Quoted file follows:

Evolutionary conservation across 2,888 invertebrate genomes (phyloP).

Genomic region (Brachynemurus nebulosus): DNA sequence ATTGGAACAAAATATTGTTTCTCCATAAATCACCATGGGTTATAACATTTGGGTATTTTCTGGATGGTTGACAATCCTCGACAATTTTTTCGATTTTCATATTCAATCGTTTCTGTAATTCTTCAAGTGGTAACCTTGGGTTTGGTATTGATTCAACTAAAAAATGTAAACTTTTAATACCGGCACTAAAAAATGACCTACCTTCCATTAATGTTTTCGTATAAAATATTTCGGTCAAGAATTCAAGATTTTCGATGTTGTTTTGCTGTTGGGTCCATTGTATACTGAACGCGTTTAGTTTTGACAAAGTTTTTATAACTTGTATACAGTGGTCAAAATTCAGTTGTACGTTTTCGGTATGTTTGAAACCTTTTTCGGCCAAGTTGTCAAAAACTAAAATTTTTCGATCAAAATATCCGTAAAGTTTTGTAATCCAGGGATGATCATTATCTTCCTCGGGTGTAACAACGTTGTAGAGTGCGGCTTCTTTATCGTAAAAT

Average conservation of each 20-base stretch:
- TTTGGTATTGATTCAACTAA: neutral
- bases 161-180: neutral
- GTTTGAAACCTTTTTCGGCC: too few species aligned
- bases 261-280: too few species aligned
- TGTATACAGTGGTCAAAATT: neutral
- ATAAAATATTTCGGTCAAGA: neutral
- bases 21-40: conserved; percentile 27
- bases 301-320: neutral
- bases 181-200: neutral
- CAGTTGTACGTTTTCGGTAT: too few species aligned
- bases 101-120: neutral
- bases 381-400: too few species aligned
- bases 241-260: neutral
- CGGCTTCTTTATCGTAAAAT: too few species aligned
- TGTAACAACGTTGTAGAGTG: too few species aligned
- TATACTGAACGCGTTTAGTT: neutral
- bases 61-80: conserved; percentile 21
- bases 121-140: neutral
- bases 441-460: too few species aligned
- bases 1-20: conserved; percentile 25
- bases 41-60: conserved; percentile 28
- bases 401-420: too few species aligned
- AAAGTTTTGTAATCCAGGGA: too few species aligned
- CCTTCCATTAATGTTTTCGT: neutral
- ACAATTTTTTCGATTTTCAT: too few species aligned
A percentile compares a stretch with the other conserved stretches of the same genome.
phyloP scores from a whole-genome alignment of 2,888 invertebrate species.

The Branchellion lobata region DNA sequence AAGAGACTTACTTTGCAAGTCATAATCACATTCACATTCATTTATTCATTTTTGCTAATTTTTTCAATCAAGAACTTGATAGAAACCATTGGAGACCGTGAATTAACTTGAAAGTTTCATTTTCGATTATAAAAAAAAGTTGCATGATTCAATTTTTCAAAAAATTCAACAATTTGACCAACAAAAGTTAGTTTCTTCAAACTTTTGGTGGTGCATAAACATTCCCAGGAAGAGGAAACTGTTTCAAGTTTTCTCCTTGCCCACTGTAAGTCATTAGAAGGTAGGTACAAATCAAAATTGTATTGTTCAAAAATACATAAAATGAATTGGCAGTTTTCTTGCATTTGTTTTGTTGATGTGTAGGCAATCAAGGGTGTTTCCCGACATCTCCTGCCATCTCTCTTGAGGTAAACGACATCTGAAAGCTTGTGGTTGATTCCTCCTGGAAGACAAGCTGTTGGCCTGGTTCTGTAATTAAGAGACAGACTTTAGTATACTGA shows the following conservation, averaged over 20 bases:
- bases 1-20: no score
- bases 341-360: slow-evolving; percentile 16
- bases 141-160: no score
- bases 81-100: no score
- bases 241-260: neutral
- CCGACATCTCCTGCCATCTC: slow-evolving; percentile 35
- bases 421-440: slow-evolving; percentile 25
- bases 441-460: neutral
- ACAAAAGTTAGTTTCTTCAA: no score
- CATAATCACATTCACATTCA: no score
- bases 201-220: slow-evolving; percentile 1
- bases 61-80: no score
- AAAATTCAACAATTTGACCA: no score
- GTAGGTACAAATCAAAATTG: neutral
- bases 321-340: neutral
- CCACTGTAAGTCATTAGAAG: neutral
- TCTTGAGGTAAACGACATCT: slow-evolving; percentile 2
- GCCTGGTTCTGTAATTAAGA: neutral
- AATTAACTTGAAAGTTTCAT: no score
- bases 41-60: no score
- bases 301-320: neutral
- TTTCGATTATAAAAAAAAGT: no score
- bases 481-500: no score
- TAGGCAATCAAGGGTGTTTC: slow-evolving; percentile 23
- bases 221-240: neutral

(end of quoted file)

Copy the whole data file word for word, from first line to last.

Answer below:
Evolutionary conservation across 2,888 invertebrate genomes (phyloP).

Genomic region (Brachynemurus nebulosus): DNA sequence ATTGGAACAAAATATTGTTTCTCCATAAATCACCATGGGTTATAACATTTGGGTATTTTCTGGATGGTTGACAATCCTCGACAATTTTTTCGATTTTCATATTCAATCGTTTCTGTAATTCTTCAAGTGGTAACCTTGGGTTTGGTATTGATTCAACTAAAAAATGTAAACTTTTAATACCGGCACTAAAAAATGACCTACCTTCCATTAATGTTTTCGTATAAAATATTTCGGTCAAGAATTCAAGATTTTCGATGTTGTTTTGCTGTTGGGTCCATTGTATACTGAACGCGTTTAGTTTTGACAAAGTTTTTATAACTTGTATACAGTGGTCAAAATTCAGTTGTACGTTTTCGGTATGTTTGAAACCTTTTTCGGCCAAGTTGTCAAAAACTAAAATTTTTCGATCAAAATATCCGTAAAGTTTTGTAATCCAGGGATGATCATTATCTTCCTCGGGTGTAACAACGTTGTAGAGTGCGGCTTCTTTATCGTAAAAT

Average conservation of each 20-base stretch:
- TTTGGTATTGATTCAACTAA: neutral
- bases 161-180: neutral
- GTTTGAAACCTTTTTCGGCC: too few species aligned
- bases 261-280: too few species aligned
- TGTATACAGTGGTCAAAATT: neutral
- ATAAAATATTTCGGTCAAGA: neutral
- bases 21-40: conserved; percentile 27
- bases 301-320: neutral
- bases 181-200: neutral
- CAGTTGTACGTTTTCGGTAT: too few species aligned
- bases 101-120: neutral
- bases 381-400: too few species aligned
- bases 241-260: neutral
- CGGCTTCTTTATCGTAAAAT: too few species aligned
- TGTAACAACGTTGTAGAGTG: too few species aligned
- TATACTGAACGCGTTTAGTT: neutral
- bases 61-80: conserved; percentile 21
- bases 121-140: neutral
- bases 441-460: too few species aligned
- bases 1-20: conserved; percentile 25
- bases 41-60: conserved; percentile 28
- bases 401-420: too few species aligned
- AAAGTTTTGTAATCCAGGGA: too few species aligned
- CCTTCCATTAATGTTTTCGT: neutral
- ACAATTTTTTCGATTTTCAT: too few species aligned
A percentile compares a stretch with the other conserved stretches of the same genome.
phyloP scores from a whole-genome alignment of 2,888 invertebrate species.

The Branchellion lobata region DNA sequence AAGAGACTTACTTTGCAAGTCATAATCACATTCACATTCATTTATTCATTTTTGCTAATTTTTTCAATCAAGAACTTGATAGAAACCATTGGAGACCGTGAATTAACTTGAAAGTTTCATTTTCGATTATAAAAAAAAGTTGCATGATTCAATTTTTCAAAAAATTCAACAATTTGACCAACAAAAGTTAGTTTCTTCAAACTTTTGGTGGTGCATAAACATTCCCAGGAAGAGGAAACTGTTTCAAGTTTTCTCCTTGCCCACTGTAAGTCATTAGAAGGTAGGTACAAATCAAAATTGTATTGTTCAAAAATACATAAAATGAATTGGCAGTTTTCTTGCATTTGTTTTGTTGATGTGTAGGCAATCAAGGGTGTTTCCCGACATCTCCTGCCATCTCTCTTGAGGTAAACGACATCTGAAAGCTTGTGGTTGATTCCTCCTGGAAGACAAGCTGTTGGCCTGGTTCTGTAATTAAGAGACAGACTTTAGTATACTGA shows the following conservation, averaged over 20 bases:
- bases 1-20: no score
- bases 341-360: slow-evolving; percentile 16
- bases 141-160: no score
- bases 81-100: no score
- bases 241-260: neutral
- CCGACATCTCCTGCCATCTC: slow-evolving; percentile 35
- bases 421-440: slow-evolving; percentile 25
- bases 441-460: neutral
- ACAAAAGTTAGTTTCTTCAA: no score
- CATAATCACATTCACATTCA: no score
- bases 201-220: slow-evolving; percentile 1
- bases 61-80: no score
- AAAATTCAACAATTTGACCA: no score
- GTAGGTACAAATCAAAATTG: neutral
- bases 321-340: neutral
- CCACTGTAAGTCATTAGAAG: neutral
- TCTTGAGGTAAACGACATCT: slow-evolving; percentile 2
- GCCTGGTTCTGTAATTAAGA: neutral
- AATTAACTTGAAAGTTTCAT: no score
- bases 41-60: no score
- bases 301-320: neutral
- TTTCGATTATAAAAAAAAGT: no score
- bases 481-500: no score
- TAGGCAATCAAGGGTGTTTC: slow-evolving; percentile 23
- bases 221-240: neutral